Place the adjustment brush over the area of the flower you want to edit. This means pretend as if you are “colouring in” the part of the flower you want to edit. In this case it is the surface of the flower. I will just select those petals that I’d like to see more detail in.


When you run over the areas you want to edit, keep in mind that whatever the adjustment brush is set to, that is what will happen to your image. Position your mouse and then “colour in” the area of the flower you want to edit. You may not see anything happen. That’s because the “highlights” slider is set to zero. Pull the “highlights” slider to the left and then edit the area of the flower. The further you pull it to the left, the further and deeper your change will be. In other words, the less highlights will be on that region you are “colouring in”.

Wherever you place the mouse and click, you will see that Lightroom places a little “pin” there. When you go click on that pin (after the edits) you’ll see the region becomes highlighted. This is not a permanent change; it’s just showing you what you have done. Click it again and you’ll see the photo without it there.



After our edits, here is what the flower looks like:



Want to compare?




Now you can see much more detail on the flower. It’s not suffering from blown out highlights and we have managed to keep the integrity of the entire image intact.

If you want to use the adjustment brush for more than just reducing highlights, you can. You can also use it to increase the sharpness in an area, increase or decrease exposure and even change the colour and saturation of your subject or area of editing.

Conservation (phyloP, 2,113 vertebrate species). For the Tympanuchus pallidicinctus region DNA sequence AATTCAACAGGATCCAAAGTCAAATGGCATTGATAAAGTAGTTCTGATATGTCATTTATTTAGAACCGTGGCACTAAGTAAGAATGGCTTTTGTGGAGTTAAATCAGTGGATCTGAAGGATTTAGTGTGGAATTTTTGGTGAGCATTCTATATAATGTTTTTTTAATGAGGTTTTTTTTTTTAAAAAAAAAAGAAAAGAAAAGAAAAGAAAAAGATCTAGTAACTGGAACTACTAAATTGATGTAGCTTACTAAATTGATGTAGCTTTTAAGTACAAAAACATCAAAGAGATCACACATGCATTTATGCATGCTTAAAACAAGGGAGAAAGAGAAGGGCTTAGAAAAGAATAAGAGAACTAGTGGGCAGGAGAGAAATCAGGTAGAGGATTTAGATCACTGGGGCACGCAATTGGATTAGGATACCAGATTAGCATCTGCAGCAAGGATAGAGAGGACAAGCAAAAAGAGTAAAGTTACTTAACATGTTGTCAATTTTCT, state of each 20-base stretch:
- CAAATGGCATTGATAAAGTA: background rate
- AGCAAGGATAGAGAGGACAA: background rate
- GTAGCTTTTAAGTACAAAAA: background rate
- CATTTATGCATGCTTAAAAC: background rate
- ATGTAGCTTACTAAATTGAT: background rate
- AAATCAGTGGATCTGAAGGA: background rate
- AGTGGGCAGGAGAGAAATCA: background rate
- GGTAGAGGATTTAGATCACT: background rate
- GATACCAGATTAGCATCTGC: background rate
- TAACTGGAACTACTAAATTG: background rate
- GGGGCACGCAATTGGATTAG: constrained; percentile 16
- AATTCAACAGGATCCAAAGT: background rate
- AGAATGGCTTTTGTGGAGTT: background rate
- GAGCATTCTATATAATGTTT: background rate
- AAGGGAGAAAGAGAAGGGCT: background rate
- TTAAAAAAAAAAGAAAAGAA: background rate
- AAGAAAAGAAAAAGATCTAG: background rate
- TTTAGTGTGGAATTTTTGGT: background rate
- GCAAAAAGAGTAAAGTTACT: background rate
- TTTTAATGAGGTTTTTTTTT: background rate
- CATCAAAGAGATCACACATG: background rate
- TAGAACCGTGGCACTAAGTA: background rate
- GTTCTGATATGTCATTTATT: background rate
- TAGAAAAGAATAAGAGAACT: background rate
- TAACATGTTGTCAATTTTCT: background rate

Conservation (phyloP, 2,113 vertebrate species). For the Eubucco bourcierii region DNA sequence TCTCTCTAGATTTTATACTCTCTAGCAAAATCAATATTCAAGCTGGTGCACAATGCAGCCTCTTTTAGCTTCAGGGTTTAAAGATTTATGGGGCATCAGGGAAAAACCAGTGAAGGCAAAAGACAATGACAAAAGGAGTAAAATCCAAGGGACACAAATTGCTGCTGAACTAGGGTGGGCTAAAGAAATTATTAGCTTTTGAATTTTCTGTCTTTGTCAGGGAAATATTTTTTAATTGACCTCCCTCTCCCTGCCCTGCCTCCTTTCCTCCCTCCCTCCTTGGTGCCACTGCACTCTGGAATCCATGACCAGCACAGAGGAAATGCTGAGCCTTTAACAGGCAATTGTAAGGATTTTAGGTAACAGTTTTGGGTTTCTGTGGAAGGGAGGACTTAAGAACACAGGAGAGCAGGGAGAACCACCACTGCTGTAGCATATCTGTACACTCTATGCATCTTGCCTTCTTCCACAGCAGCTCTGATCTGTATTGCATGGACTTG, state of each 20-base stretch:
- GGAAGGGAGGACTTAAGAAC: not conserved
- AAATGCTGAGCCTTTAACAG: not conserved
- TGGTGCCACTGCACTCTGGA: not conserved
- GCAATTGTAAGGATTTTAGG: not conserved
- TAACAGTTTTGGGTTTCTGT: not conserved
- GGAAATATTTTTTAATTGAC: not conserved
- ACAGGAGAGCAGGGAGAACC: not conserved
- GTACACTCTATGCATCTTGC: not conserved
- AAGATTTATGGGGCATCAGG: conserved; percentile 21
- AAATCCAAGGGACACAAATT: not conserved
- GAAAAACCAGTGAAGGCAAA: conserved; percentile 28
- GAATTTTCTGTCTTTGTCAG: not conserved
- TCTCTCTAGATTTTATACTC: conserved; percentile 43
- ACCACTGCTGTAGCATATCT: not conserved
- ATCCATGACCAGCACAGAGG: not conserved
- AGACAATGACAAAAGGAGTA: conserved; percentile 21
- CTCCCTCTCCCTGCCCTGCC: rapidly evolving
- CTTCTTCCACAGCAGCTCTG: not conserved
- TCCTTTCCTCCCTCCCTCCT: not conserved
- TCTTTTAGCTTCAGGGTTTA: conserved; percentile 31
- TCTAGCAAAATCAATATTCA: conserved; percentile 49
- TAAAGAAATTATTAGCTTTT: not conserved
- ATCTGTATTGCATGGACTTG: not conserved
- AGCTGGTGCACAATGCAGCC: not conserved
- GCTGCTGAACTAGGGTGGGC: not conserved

I hope you enjoyed that tutorial. For more information about how edit and improve your photography just go to

Amy :)


About the Author

Amy is an multi-award winning photographer from Australia. She teaches enthusiast photographers how to take beautiful, professional photos in easy, plain English. She has a monthly photography emagazine and ebooks to help you create stunning images every time.

Comments (17)

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  1. pete says:

    I enjoyed that tutorial.

  2. Sam says:

    I really like what you guys are up too. Such clever work and coverage!

  3. Geraldine says:

    Excellent help Amy, thanks.

  4. barry says:

    I am impressed by the quality of information with this website. There are a lot of good tools and advice on taking better photos. Thanks Amy.

  5. Brian says:

    Really good post, highly enlightening and skillfully written.

  6. Ali says:

    The photo is so much better. I am trying these changes with my own program today. Thank you, Alicia

  7. Wasi says:

    Thanks, you cleared this up for me nicely.

  8. Davi says:

    Very good.Thanks

  9. Maria says:

    Can anyone take flower photography? How do you do it with a flash?

  10. Luci says:

    Love this website! Thanks!

  11. Alan says:

    Love this technique, thanks for sharing.

  12. Markus says:

    Fantastic info from you, thanks again Amy. you’re simply a great teacher.
    I can not wait to learn much more from you. This is really a tremendous website.

  13. David says:

    Thanks a lot for sharing this.

  14. Nellie Frootata says:

    Amy how do I stop the flower from being underexposed? My efforts in Photoshop have proved to be non effective.

  15. Hello, I wish for to subscribe for this weblog to take most up-to-date
    updates, so where can i do it please help.